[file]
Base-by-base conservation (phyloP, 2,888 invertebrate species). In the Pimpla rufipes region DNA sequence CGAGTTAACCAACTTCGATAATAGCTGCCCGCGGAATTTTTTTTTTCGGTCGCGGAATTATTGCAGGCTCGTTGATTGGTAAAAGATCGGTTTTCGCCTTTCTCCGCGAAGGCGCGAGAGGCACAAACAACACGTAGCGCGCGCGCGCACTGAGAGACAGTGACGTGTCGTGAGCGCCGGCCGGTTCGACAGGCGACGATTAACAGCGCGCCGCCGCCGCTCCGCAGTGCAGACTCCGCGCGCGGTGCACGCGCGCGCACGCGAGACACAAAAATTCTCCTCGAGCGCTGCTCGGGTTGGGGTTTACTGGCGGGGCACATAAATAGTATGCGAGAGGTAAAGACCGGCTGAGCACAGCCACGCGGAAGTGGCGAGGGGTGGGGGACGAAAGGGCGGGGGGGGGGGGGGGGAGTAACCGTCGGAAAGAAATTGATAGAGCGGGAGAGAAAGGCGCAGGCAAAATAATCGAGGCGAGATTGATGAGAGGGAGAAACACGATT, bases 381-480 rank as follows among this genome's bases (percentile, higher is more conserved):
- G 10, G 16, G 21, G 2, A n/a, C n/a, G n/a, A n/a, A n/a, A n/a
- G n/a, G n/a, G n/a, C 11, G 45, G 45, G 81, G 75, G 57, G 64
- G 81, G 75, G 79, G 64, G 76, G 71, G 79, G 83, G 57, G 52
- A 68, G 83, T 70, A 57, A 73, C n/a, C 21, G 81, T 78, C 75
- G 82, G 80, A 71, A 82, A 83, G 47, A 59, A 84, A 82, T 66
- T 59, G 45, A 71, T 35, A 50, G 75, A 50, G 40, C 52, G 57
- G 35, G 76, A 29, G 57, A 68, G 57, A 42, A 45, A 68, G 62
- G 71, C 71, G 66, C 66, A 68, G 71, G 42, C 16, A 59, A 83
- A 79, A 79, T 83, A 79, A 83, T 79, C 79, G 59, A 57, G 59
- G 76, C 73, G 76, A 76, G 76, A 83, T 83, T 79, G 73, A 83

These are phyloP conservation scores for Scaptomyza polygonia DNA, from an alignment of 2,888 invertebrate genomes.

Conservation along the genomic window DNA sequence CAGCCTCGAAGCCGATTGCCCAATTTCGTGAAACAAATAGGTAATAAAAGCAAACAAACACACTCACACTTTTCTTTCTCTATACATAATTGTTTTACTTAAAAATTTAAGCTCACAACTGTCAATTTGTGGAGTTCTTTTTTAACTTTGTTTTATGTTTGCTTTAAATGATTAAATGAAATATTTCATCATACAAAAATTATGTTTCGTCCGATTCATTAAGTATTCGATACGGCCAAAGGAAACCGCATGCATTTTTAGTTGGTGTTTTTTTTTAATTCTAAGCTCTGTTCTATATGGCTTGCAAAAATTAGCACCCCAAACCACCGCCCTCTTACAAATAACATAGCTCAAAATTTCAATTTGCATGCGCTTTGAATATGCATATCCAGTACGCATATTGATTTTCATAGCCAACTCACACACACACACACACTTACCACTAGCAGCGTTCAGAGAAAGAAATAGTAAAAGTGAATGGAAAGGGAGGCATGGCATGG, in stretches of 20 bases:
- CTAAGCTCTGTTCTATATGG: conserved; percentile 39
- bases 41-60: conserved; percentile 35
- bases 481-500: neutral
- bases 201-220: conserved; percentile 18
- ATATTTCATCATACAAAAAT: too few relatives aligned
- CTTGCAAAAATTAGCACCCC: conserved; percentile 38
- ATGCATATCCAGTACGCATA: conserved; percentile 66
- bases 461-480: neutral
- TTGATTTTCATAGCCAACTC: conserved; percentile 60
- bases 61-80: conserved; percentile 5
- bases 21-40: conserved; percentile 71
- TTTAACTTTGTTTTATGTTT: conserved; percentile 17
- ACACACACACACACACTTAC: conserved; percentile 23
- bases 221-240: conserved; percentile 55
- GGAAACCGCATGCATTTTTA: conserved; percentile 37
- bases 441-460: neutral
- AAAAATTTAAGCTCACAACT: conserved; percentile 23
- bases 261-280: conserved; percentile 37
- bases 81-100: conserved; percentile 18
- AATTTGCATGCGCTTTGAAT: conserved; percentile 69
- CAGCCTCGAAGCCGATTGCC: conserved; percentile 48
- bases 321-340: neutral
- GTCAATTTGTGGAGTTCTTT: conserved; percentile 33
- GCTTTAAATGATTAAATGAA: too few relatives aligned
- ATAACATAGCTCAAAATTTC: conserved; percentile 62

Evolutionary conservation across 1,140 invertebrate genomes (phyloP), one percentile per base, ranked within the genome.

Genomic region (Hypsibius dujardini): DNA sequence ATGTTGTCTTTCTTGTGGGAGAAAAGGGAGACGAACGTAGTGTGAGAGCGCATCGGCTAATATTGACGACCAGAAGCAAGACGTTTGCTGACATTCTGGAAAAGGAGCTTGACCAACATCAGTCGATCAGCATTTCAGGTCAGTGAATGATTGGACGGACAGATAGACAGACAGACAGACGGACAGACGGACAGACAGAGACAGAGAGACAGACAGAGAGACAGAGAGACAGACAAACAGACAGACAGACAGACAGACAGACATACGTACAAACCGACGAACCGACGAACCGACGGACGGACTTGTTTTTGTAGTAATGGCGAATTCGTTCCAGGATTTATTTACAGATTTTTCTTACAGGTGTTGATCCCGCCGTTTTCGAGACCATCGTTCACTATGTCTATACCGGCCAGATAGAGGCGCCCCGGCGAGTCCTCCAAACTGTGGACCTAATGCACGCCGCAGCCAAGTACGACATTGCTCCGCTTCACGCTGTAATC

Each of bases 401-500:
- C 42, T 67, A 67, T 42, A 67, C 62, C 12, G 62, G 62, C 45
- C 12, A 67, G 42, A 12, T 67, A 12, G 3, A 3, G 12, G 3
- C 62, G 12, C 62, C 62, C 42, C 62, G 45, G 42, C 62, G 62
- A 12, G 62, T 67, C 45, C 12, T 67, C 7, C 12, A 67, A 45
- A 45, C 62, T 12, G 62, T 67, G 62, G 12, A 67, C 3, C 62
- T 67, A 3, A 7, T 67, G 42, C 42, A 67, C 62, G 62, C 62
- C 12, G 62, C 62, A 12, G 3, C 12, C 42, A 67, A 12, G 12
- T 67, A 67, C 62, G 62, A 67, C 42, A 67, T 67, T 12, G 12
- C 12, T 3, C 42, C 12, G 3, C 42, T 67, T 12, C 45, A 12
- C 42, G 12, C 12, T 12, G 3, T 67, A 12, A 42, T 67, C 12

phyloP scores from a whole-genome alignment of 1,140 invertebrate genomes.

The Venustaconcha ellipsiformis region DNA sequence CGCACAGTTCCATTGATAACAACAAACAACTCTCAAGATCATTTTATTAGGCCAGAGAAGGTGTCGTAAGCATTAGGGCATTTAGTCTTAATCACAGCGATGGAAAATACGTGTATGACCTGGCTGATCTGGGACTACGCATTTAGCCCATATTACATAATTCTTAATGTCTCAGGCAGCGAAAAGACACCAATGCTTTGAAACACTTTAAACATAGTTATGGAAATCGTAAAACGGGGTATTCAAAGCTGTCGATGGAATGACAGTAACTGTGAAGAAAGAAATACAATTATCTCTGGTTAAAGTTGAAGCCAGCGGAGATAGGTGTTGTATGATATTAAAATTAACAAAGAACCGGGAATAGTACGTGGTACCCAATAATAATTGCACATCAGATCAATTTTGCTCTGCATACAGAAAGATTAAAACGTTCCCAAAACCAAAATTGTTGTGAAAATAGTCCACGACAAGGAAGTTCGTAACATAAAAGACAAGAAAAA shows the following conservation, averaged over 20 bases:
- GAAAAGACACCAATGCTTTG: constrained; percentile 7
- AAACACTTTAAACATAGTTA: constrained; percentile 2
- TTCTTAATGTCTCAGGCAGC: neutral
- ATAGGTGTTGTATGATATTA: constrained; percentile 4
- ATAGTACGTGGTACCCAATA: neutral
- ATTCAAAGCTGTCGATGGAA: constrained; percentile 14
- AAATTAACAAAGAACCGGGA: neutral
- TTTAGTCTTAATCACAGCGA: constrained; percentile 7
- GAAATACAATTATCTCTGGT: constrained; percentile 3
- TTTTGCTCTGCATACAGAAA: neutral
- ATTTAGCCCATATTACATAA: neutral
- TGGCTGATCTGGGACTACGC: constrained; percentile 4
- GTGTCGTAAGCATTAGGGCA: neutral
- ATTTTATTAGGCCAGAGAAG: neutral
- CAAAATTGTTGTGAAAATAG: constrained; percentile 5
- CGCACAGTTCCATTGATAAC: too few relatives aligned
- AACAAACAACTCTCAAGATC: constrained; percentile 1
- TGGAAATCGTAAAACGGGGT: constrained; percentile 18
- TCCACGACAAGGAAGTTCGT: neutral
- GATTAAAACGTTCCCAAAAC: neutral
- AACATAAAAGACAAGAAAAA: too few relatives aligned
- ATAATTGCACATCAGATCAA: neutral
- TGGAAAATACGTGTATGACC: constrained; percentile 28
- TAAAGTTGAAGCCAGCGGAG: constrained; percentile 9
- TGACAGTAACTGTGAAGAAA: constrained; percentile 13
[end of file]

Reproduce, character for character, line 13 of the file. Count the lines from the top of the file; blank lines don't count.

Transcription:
Conservation along the genomic window DNA sequence CAGCCTCGAAGCCGATTGCCCAATTTCGTGAAACAAATAGGTAATAAAAGCAAACAAACACACTCACACTTTTCTTTCTCTATACATAATTGTTTTACTTAAAAATTTAAGCTCACAACTGTCAATTTGTGGAGTTCTTTTTTAACTTTGTTTTATGTTTGCTTTAAATGATTAAATGAAATATTTCATCATACAAAAATTATGTTTCGTCCGATTCATTAAGTATTCGATACGGCCAAAGGAAACCGCATGCATTTTTAGTTGGTGTTTTTTTTTAATTCTAAGCTCTGTTCTATATGGCTTGCAAAAATTAGCACCCCAAACCACCGCCCTCTTACAAATAACATAGCTCAAAATTTCAATTTGCATGCGCTTTGAATATGCATATCCAGTACGCATATTGATTTTCATAGCCAACTCACACACACACACACACTTACCACTAGCAGCGTTCAGAGAAAGAAATAGTAAAAGTGAATGGAAAGGGAGGCATGGCATGG, in stretches of 20 bases: